I’ve been to two Startup weekends (both in Las Vegas) and my team ended up winning the first one. It was a great experience and I strongly encourage everyone to try it sonetime. Here are my tips:
- you don’t need to come into it with a team or an idea
- if you do have an idea, you should do some homework:
- idea for revenue model
- make a list of skills you’ll need on your team
- come up with a short 45 second pitch you can give to convince others to join your team. Make it really convincing.
- be prepared to merge your idea with others who have complimentary ideas
- be open to working on a project that isn’t your idea
Once you have a team:
- agree on a technology right away (rails, node, iOS) and make sure all technical people on board
- sketch out the parts of the app that need to be built and agree on a common api for them right away so the frontend people can get started working with dummy data.
- make sure no one runs out of stuff to work on, so make a list of things anyone can do while waiting for other parts of the app to come together, like collecting data, user testing, making a business plan, building the presentation or getting beta testers
I think startup weekends are great for a lot of reasons (trying new technologies, meeting cool people, learning from teammates, visiting new cities) and winning definitely isn’t everything. However, if you want to win here is what you need to do:
- get a really good graphic designer and frontend people on your team.
- spend a lot of time on the look and feel of the app. Make a good logo, color scheme, typeface and a killer name / domain name
- don’t built a real backend to your app, fake it as much as you can with static JSON and hard coded things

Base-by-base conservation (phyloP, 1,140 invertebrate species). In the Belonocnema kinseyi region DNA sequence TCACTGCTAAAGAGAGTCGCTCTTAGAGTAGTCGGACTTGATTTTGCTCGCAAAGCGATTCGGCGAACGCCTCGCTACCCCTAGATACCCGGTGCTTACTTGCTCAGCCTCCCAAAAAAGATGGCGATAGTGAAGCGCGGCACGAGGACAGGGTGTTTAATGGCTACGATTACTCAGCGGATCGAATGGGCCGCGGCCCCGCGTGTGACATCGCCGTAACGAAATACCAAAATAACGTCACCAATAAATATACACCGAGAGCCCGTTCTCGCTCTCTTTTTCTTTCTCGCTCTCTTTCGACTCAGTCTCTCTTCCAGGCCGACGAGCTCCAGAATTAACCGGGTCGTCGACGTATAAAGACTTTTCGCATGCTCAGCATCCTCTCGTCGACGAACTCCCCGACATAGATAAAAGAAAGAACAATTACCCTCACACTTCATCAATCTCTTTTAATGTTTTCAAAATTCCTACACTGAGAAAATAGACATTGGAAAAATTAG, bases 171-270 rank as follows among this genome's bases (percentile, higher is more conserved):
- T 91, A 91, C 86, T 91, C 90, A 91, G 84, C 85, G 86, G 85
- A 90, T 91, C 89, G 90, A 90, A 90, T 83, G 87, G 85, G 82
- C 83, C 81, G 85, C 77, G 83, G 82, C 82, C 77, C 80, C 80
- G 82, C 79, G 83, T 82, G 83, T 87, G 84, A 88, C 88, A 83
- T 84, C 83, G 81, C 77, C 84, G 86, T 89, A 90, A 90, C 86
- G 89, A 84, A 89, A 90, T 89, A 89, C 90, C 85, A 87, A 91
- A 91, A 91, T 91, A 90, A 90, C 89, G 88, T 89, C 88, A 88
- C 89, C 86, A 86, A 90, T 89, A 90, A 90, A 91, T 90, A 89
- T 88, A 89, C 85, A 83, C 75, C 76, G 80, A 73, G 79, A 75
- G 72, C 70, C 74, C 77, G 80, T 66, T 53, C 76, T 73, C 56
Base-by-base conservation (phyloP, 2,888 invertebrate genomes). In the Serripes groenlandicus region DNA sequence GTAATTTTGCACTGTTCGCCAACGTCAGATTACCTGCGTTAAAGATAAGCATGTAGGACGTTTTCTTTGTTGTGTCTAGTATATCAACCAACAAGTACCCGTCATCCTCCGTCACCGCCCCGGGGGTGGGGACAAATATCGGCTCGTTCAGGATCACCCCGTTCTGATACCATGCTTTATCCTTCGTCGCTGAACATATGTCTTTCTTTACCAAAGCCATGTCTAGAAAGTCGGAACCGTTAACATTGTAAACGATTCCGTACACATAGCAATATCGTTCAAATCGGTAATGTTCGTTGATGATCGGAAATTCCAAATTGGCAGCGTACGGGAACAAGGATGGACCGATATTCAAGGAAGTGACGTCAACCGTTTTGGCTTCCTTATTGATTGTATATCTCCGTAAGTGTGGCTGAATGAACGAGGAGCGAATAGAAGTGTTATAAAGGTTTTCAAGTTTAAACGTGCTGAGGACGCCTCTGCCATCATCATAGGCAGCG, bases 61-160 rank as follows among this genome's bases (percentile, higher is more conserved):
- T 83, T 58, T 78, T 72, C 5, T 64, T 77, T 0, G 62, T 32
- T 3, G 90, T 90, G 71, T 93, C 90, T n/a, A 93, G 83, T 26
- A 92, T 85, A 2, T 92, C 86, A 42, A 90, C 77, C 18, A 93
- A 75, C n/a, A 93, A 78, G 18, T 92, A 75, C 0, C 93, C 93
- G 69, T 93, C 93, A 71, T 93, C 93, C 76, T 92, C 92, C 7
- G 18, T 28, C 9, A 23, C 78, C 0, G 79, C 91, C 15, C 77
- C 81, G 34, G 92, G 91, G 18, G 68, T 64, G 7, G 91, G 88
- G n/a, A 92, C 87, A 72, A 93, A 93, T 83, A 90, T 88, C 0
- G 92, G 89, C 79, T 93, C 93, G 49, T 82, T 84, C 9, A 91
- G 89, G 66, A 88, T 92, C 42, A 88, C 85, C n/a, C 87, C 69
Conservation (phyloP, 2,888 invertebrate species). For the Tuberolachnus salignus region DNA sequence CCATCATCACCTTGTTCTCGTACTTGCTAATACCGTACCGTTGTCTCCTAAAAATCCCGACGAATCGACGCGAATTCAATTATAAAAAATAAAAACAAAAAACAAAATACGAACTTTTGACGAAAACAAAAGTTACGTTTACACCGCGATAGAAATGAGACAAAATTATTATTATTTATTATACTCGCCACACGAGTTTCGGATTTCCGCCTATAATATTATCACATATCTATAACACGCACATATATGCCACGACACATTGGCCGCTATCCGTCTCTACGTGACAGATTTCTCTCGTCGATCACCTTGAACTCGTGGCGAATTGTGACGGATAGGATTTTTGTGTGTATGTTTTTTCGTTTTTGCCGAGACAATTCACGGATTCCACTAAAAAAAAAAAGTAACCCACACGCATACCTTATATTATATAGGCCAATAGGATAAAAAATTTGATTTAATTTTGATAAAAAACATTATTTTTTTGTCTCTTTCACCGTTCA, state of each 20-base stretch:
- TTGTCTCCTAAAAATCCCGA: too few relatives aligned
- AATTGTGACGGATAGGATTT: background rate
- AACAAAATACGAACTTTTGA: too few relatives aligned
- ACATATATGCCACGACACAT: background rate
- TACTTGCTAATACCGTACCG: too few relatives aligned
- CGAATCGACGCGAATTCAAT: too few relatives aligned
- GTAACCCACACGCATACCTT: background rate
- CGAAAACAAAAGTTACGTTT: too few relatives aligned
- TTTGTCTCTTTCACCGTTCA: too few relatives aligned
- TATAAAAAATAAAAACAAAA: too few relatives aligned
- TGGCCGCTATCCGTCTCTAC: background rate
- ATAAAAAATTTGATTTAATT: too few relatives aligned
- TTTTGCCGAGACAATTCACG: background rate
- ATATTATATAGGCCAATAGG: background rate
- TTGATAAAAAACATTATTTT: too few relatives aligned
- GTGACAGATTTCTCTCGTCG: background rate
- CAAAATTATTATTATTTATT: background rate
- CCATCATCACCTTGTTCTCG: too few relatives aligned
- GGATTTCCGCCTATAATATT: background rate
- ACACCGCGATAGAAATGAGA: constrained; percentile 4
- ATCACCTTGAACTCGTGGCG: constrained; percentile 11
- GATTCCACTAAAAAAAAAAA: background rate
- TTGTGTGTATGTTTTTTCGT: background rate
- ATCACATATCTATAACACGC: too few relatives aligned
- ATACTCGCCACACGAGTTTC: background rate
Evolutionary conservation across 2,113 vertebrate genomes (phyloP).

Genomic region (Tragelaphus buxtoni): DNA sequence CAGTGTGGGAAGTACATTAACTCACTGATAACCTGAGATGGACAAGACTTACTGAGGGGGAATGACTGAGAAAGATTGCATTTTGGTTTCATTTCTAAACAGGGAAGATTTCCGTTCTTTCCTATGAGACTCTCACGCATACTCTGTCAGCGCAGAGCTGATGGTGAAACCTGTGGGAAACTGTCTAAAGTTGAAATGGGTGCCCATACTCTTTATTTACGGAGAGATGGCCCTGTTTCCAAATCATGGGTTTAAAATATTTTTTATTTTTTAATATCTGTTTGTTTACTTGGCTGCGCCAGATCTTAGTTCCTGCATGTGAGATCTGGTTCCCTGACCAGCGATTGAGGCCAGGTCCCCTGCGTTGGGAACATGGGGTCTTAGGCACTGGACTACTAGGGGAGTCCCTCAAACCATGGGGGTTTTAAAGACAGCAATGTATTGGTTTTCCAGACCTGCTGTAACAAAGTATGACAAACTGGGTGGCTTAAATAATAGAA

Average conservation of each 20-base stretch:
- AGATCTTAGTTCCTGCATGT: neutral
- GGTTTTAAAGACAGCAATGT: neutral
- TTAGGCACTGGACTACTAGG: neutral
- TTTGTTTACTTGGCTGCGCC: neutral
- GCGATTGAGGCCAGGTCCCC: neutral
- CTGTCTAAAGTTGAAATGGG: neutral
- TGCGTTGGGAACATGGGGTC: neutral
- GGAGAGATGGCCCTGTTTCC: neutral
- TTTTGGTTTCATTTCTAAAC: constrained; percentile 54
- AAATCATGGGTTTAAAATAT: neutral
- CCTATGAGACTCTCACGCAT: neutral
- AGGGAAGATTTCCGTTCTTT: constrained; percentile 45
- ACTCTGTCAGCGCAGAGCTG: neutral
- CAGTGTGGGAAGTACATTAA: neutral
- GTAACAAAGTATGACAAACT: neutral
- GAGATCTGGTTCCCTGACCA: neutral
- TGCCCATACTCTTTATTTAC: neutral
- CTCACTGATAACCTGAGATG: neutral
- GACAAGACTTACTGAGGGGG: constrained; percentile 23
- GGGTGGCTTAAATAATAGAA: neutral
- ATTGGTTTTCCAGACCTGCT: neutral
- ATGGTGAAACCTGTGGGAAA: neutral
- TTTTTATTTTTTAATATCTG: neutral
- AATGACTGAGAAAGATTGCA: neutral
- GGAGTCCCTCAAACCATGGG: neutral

- focus on building a fully functioning, beautiful frontend for the demo
- ignore security, scalability, maintainability, stability or anything else that makes a good app.
- build a mobile app using invisionapp.com, don’t actually code it. Invision let’s you make a demoable app with only images that looks real.
- aim to have a working demoable app at the end of day one and then get lits of other startup weekend people to view/test it on day 2. Incorporate their feedback into the app and your demo
- register the appropriate twitter/Facebook/social media accounts for your app, start getting people excited for the app
- make an attractive landing page people can use to sign up via email to be notified about the app (launchrock or mailchimp)
- spend most of day two working on the presentation, not the app.
- make a video of using the app, rather than relying on live walkthrough. Live walkthroughs always take longer, have errors or don’t load when you actually do them. Videos you talk over are more likely to work and you can edit/speed them up to fit your presentation
- Practice the presentation over and over, get feedback and questions from others
- have only one person do the talking for the presentation, one other person run the computer.
- skip introducing the team members (takes too much time, no one will remember names anyway)
- make a video of you using an iPhone/android version of the app to add to the presentation if you gave a mobile version.
- if your presentation requires audio, try using a jambox placed on the top if the podium if your venue doesn’t have a sound system
Startup weekend doesn’t have to be about fancy presentations and beautiful design, but if you spend all weekend working on an amazing backend but have a terrible presentation and a boring frontend it won’t be compelling to the judges even if your idea is great.
Check out my teams winning presentation
We spent way too much time worrying about building a good backend, when really its the idea, frontend and presentation that matter most.
I hope this long response helps – good luck at Startup Weekend!